The UN Security Council needs to do something. Encouraging signs from France, pushing this resolution. Now with precedent for intervention in Libya, there is no reason why the UN should not be more aggressive in Cote d’Ivoire.

Read this story from Corinne Dufka about the UN and international community.

Give

There are a number of NGOs in Cote d’Ivoire and many of them are struggling with funding.

- UNHCR – this goes directly to their Cote d’Ivoire page

- Croix Rouge / Red Cross (select Cote d’Ivoire from “Other Operations”)

- Oxfam

- Médecins Sans Frontières / Doctors without borders

Talk to People

I have shared this on twitter, but have not posted it here. It is very troubling. I don’t consider Fox News a real (as in accurate or reliable) news source, but it is still astonishing to me that they don’t have an Africa section on their world news page:

The people I spoke with in the doctor’s office yesterday did not know where Cote d’Ivoire was. Honestly, it’s hard to fault them. Education system does a poor job. Media is just as bad.

Talk to people. When most people hear the story they may envision some kind of tribal bush warfare.

Let them know that Cote d’Ivoire was once an economic powerhouse. 40% of the world’s cocoa is produced here and Abidjan has a skyline that looks like this. These facts are significant in the sense that they challenge common perceptions of Africa.

I’m not naive. I know that the fate of Cote d’Ivore rests in much larger machinery, namely the AU, ECOWAS, and the UN, or within the hands of Ivorians themselves. But allowing Cote d’Ivoire some space in our attention span does not take much effort, and with added eyes and hopefully, more news coverage, there is a chance that there will be less humanitarian crimes and of those that are committed, they will be widely seen and the people responsible will be held accountable.

Resources

On Twitter:

Hashtags: #civ2010 and #IvoryCoast

@fakegbagbo
@dickinsonbeth
@IvoryCoastDemoc
@KirAfrique
@Sanders225
@ourmaninafrica
@annagueye
@Marie0531
@FatiUNHCR
@JoelleET
@jeanettemallet
@Doylebytes
@diabymohamed
@ScorpiusMaximus
@irinnews
@Camso2010
@swampcottage
@civ2010
@AFRICA_SAHEL
@Refugees
@texasinafrica
@shelbygrossman
@marticotivoir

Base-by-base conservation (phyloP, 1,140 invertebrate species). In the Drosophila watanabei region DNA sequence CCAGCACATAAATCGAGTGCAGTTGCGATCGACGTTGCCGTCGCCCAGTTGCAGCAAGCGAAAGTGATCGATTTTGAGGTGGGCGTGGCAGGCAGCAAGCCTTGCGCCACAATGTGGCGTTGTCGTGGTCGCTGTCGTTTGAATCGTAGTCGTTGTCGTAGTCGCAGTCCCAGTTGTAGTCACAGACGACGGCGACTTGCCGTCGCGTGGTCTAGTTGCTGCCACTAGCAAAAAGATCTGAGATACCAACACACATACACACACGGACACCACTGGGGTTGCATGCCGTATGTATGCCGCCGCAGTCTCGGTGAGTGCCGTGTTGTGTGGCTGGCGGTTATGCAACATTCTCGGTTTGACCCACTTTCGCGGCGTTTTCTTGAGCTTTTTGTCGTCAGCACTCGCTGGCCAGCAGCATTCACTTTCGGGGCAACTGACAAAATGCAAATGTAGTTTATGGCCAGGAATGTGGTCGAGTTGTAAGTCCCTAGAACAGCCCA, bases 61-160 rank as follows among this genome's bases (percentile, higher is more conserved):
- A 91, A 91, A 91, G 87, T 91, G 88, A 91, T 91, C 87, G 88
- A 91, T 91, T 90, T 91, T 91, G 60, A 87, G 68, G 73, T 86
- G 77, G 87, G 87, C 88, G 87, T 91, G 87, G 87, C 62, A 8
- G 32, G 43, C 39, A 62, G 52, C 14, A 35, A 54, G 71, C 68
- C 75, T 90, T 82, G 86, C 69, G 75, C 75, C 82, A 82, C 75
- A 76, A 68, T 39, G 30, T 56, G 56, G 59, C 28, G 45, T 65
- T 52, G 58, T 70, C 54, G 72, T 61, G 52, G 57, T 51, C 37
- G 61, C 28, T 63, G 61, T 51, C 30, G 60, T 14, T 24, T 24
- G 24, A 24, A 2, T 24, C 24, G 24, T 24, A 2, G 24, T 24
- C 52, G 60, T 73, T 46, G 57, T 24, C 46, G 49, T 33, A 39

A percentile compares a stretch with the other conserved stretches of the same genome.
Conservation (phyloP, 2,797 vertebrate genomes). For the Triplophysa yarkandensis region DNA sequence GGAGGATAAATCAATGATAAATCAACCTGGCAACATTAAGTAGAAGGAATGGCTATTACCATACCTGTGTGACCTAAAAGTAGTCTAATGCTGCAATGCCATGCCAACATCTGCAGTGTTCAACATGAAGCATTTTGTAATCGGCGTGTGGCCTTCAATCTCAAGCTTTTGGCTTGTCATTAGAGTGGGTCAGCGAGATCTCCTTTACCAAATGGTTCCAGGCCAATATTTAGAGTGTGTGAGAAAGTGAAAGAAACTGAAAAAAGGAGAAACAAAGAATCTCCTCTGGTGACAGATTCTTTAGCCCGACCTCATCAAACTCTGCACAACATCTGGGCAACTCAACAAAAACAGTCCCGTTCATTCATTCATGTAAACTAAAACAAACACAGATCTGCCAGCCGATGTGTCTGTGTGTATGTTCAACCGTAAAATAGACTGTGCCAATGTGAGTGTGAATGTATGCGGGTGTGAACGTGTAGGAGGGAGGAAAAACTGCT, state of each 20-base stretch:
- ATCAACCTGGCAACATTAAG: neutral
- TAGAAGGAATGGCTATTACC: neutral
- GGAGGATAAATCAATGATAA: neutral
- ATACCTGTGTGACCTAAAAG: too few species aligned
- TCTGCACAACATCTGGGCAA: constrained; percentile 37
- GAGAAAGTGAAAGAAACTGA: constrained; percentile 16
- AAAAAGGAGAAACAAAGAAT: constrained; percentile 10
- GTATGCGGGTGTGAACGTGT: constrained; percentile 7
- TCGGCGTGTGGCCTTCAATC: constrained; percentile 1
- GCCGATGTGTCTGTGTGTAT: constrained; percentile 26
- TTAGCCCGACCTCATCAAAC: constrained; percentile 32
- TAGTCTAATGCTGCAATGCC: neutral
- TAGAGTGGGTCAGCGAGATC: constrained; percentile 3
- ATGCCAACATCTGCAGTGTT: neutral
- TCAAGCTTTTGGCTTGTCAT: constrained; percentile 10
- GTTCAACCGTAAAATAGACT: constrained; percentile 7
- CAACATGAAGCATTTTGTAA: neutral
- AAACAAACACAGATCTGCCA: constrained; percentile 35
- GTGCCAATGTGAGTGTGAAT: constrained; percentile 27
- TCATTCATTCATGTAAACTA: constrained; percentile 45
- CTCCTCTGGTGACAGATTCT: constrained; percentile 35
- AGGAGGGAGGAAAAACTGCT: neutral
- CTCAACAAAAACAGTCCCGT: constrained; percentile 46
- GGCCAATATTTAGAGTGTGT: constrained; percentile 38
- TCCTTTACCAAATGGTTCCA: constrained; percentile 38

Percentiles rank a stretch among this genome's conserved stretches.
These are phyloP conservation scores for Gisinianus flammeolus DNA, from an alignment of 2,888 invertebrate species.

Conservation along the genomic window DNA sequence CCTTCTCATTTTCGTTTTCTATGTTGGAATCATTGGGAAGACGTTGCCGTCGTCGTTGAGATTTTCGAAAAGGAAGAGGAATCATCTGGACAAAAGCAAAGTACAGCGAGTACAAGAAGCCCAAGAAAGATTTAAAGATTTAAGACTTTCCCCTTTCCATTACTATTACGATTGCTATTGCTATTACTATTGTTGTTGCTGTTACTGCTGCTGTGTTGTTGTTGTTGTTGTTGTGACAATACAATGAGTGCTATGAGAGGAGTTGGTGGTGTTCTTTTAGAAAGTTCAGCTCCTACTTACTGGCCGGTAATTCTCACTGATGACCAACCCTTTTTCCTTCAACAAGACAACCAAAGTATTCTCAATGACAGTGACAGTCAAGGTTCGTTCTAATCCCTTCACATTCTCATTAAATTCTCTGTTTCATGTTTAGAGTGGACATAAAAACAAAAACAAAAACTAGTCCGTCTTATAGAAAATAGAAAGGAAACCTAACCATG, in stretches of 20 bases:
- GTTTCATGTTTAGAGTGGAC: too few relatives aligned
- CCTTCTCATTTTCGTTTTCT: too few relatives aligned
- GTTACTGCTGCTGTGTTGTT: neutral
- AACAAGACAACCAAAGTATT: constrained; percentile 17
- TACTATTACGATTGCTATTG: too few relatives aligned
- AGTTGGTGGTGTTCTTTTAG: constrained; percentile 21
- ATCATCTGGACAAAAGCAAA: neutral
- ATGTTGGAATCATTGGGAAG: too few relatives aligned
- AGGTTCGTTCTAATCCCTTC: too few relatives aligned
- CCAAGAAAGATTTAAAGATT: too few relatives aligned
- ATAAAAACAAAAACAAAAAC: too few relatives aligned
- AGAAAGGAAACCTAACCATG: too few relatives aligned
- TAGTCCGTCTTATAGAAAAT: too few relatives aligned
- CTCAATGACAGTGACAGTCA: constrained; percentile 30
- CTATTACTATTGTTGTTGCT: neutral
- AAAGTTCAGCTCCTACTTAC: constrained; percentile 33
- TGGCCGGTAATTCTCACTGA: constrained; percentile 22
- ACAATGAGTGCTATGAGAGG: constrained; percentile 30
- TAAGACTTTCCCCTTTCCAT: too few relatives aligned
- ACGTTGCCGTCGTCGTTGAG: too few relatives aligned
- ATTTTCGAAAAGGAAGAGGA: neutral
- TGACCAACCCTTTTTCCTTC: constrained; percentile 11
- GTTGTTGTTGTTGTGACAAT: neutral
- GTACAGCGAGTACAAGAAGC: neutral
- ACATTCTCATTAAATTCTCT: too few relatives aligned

@SenamBeheton
@nightsnake1975
@N2_language
@sroukoudazoa
@bzkdjc
@mamadouk2007
@kanazan
@brucebanter
@faicommahatma
@zoudiet

This is also a good list to follow – It has many of the people above on it.

If I’m missing people, let me know.

News round-ups:

- All Africa’s Cote d’Ivoire Blog including live twitter feed with #civ2010 and #IvoryCoast

- Excellent post and round-up from Linda Raftree here

- Alex Thurston with another Cote d’Ivoire round-up here

Latest from International Crisis Group: The security and humanitarian situation in Côte d’Ivoire is rapidly deteriorating. Civil war in the country has been reignited; we are no longer warning of the risk of war, but urging swift action to halt the fighting and prevent ethnic cleansing and other mass atrocity crimes. More here

Blogs

Crise en Cote d’Ivoire
Africa Rising
Thoughts and Travels in West Africa
Fake Gbagbo
Anna Gueye @ Global Voices
Hotel Ivory

If you want me to add something here, let me know at phil dot paoletta at gmail dot com.

Spread the word

If you enjoyed this post, consider sharing it with the buttons below or subscribing to the blog by RSS or Email Thanks for reading :)

{ 16 comments… read them below or add one }

Christy @ Technosyncratic March 25, 2011 at 9:57 pm

Thank you so much for posting about this. I haven’t seen ANY coverage about the situation in Cote d’Ivoire outside of your blog. I’ll definitely go through the resources you provide and see what I can do to help.

Reply

phil March 25, 2011 at 11:06 pm

Christy, thank you. Please spread the word!!! Coverage of this story will have to be from the bottom up.

Reply

jill- Jack and Jill Travel The World March 26, 2011 at 12:07 pm

Phil, I’ll do as much as I can. It’s heartbreaking… I can’t imagine being ignored by the rest of the world when my country is in the middle of humanitarian crisis. Thank you for bringing this up to attention.

Reply

phil March 26, 2011 at 5:05 pm

Jill, Thank you!! It’s very sad and frustrating. The media should be able to multitask. Thank you for spreading the word on twitter. B well, Phil

Reply

Kitty Antonik Wakfer March 26, 2011 at 5:59 pm

I’m not as ignorant as probably most USers re. Ivory Coast/Cote d’Ivoire since I’ve always known generally where it is located on the west coast of Africa. However I did not know until a few months ago that it is the largest single source of cocoa in the world, and also that many of its trees are suffering from disease, likely due to their advanced age. (I and husband Paul are purchasers ~every 18 months of 50lb of undutched cocoa. We use it heavily for health purposes :)